September 18, 2013 | Written by: IBM Research Editorial Staff
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Professor Michael Garrett of Leiden University is allowed to be a little nonchalant about the current interest in Big Data. As a leading radio astronomer, he scans outer space for radio waves that might indicate intelligent life on other planets. He gathers, processes and analyzes as much data as possible from the entire known universe, going back to the beginning of cosmic time.
Now that’s Big Data.
In August, Professor Garrett was among 13 winners of $10,000 academic grants at the IBM Big Data and Analytics 2013 Faculty Awards. He has earmarked his prize money to go towards ASTRON’s efforts in the Search for Extraterrestrial Intelligence (SETI), where it will be used to develop algorithms and data-intensive analysis techniques that will also be applicable to other fields outside of astronomy. The goal is to study time-variable radio phenomena using a range of innovative SETI algorithms developed at Berkeley University.
Between searching for E.T. and accepting the award, we had a chance to ask him some questions:
Q: Tell me about yourself.
Michael Garrett: I am both a Professor at Leiden University and the General Director and Scientific Director of the Netherlands Institute for Radio Astronomy (ASTRON). Our main mission is to make discoveries in astronomy, particularly radio astronomy. So it’s an institute which is building radio telescopes, operating them, and also doing astronomy – analyzing the data that comes in from those telescopes.
We’re usually trying to push technology to the bleeding edge – in terms of both hardware and software. That’s one of the reasons why we are an interesting partner for IBM. In a sense, the telescopes that we are building are really pushing the state of the art in the amounts of data they produce – huge amounts of complex data.
So IBM sees this as an application that they can cut their teeth with. Looking towards the future, we expect that there are going to be huge sets of data to be analyzed, and that fits very well with IBM’s focus on Big Data.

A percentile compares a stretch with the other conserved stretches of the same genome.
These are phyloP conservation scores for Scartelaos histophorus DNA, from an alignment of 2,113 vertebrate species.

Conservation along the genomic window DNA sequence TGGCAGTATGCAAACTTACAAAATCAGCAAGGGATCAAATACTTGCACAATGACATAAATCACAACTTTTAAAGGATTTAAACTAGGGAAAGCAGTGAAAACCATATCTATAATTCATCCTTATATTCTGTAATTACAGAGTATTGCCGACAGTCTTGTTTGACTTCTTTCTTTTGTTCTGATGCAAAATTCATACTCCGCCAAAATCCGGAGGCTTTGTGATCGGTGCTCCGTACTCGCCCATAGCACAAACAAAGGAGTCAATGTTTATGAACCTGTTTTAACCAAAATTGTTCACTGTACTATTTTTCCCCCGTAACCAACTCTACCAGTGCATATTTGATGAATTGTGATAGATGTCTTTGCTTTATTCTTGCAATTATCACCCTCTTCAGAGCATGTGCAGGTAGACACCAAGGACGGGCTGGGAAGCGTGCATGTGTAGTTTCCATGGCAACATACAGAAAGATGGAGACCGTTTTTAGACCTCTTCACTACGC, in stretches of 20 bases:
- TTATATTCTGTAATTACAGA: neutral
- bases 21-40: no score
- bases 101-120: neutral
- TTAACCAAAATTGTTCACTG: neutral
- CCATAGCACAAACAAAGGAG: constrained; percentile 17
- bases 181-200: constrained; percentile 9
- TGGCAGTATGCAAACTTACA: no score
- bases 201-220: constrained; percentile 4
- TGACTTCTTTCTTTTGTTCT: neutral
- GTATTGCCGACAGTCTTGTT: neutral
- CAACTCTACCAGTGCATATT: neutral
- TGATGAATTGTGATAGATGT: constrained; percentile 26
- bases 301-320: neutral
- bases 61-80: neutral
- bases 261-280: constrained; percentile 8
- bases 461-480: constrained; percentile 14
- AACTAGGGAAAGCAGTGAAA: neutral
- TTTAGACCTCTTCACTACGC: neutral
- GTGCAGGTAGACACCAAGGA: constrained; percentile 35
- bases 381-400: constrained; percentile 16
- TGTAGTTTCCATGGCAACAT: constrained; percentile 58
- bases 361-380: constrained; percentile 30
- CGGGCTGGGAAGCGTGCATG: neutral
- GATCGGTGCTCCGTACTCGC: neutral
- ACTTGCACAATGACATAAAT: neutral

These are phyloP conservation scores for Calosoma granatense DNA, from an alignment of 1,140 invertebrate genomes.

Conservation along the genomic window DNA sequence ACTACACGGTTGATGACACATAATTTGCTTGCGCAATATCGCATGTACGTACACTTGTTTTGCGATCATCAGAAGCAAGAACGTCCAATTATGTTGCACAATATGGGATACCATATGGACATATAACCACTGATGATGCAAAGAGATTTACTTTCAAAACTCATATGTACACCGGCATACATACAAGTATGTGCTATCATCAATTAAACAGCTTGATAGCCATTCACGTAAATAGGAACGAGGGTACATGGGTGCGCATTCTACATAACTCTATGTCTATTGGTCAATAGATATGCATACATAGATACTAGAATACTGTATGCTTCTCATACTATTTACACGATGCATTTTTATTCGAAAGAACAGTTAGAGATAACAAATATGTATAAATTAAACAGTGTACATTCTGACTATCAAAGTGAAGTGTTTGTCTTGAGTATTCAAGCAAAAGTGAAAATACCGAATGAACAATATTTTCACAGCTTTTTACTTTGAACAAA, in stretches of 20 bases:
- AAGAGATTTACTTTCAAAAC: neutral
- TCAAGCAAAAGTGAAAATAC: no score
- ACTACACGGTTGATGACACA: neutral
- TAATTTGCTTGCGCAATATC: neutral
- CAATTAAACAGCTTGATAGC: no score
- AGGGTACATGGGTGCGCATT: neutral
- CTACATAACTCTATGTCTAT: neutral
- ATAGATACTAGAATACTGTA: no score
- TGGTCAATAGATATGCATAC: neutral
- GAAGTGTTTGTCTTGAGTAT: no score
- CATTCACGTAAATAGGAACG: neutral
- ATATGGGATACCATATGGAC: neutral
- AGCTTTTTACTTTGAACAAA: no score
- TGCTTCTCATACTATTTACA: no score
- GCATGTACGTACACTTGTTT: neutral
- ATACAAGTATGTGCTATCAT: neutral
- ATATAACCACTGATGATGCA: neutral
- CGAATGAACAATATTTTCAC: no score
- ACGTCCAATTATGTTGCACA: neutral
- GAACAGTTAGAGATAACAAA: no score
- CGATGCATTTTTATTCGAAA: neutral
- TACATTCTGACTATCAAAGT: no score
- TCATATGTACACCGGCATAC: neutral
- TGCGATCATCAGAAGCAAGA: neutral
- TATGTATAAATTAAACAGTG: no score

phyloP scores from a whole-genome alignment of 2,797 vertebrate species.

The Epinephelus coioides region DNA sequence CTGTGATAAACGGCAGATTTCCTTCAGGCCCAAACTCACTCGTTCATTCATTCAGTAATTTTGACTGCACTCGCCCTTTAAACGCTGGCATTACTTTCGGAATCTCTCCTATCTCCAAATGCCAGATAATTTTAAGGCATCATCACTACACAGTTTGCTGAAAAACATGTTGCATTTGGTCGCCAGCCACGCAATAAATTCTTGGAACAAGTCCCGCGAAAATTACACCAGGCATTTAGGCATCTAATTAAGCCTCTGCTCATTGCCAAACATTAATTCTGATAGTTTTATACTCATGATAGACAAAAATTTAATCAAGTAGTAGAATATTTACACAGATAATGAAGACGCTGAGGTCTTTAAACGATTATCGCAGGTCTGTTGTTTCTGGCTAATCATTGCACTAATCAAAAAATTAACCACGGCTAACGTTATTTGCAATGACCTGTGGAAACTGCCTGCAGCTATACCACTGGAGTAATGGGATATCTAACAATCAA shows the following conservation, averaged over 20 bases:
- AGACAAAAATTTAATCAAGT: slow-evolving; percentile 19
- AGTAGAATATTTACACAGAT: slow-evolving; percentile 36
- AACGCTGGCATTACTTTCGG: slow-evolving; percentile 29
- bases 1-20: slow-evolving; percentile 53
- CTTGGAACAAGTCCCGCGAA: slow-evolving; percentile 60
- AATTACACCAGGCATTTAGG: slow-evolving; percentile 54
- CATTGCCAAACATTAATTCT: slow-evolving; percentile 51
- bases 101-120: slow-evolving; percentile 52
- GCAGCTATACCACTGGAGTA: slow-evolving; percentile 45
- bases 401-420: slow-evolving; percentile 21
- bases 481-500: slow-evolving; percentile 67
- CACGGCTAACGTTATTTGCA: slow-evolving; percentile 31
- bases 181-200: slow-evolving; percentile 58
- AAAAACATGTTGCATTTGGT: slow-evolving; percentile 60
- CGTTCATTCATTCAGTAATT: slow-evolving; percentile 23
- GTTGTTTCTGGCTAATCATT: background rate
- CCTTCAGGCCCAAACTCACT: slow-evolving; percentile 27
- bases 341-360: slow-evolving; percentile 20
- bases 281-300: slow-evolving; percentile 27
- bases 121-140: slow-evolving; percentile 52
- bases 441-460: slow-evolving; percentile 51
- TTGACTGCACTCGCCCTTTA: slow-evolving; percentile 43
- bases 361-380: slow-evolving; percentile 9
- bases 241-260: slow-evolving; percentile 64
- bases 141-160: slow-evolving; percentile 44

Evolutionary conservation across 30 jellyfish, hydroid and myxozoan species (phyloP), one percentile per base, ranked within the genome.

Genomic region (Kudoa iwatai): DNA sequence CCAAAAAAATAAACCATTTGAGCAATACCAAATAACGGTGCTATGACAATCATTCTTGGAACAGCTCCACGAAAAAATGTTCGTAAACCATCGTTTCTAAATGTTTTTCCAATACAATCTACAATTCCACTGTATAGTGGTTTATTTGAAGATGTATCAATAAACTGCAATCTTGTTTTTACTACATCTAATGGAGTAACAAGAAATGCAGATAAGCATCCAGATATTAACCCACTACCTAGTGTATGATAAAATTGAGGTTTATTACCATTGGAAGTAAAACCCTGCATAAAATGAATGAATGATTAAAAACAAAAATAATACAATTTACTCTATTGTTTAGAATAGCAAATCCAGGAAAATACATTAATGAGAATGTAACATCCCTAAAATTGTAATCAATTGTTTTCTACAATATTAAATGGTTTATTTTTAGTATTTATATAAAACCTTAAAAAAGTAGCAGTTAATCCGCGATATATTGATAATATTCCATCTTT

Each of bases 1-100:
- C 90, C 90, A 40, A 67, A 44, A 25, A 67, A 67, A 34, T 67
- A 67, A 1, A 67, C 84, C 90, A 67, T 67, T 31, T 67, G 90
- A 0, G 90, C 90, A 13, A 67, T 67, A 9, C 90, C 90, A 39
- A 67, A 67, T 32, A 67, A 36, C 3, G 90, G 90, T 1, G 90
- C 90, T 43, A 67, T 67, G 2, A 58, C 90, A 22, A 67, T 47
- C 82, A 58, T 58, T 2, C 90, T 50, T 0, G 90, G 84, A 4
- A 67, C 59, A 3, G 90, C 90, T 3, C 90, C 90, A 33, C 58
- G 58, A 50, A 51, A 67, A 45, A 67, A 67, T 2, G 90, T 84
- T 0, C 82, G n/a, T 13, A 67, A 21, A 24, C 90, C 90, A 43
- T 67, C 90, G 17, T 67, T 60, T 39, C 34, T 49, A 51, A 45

Q: How much data are you handling?
MG: At the moment, we’re looking at 1000 TB (1 Petabyte), but that’s kind of at the limit of what can be done in data processing (not in storage). We can generate in the future much larger volumes of data, but we can’t process it, all and we certainly can’t store it. So that’s a big data problem in general.
And one of the instruments we’re working towards is the Square Kilometre Array (SKA) which we’re hoping to build in Australia and South Africa – a big international EUR 1 bill project – that’s expected to generate 10 or 100 or even more times the current global internet traffic in data terms.
So it’s a problem for us because we want to make use of that data to understand the universe better. But it’s an opportunity for a company like IBM to work with an entity that’s producing huge amounts of data now, rather than 10 or 20 years from now.
The commercialization of Big Data faces the same problem – they all have big sets of data coming from a huge variety of sources and (like us) trying to make sense of it, trying to see if there are correlations between different measurements, different data that you can squeeze out of all this data, different correlations, to see if there’s intelligence to draw out of this mass.
So there’s a lot of overlap in terms of handling these huge data sets and extract from them information.
Q: So you’re not about to give me a world-breaking exclusive that you’ve found alien life?
MG: No. I wish I was! Really the search hasn’t really started. Although people have been doing these experiments for 50 years, they can only cover a very tiny fraction of the sky. And I think the advantage that we have now –
the new radio telescopes that we’ve built like LOFAR, which is being used today and SKA, which will be built in the future, for the first time they allow us to look at this fantastic frequency revolution and time resolution.
So with these new telescopes we’re looking for these natural signals from cosmic objects, But also, in principle, these artificial signals. And there’s never been a better time to go out and look for them, with these new generation of telescopes.
Q. How will the award money be used?
MG: It’s mainly supporting a collaboration we have with an astronomer in Berkeley, California. He’s probably one of the few young radio astronomers who’s focused on SETI, and he’s an an outstanding scientist.
We’re going to spend it on getting him over here to collaborate with us and to introduce his algorithms and techniques with what we are doing.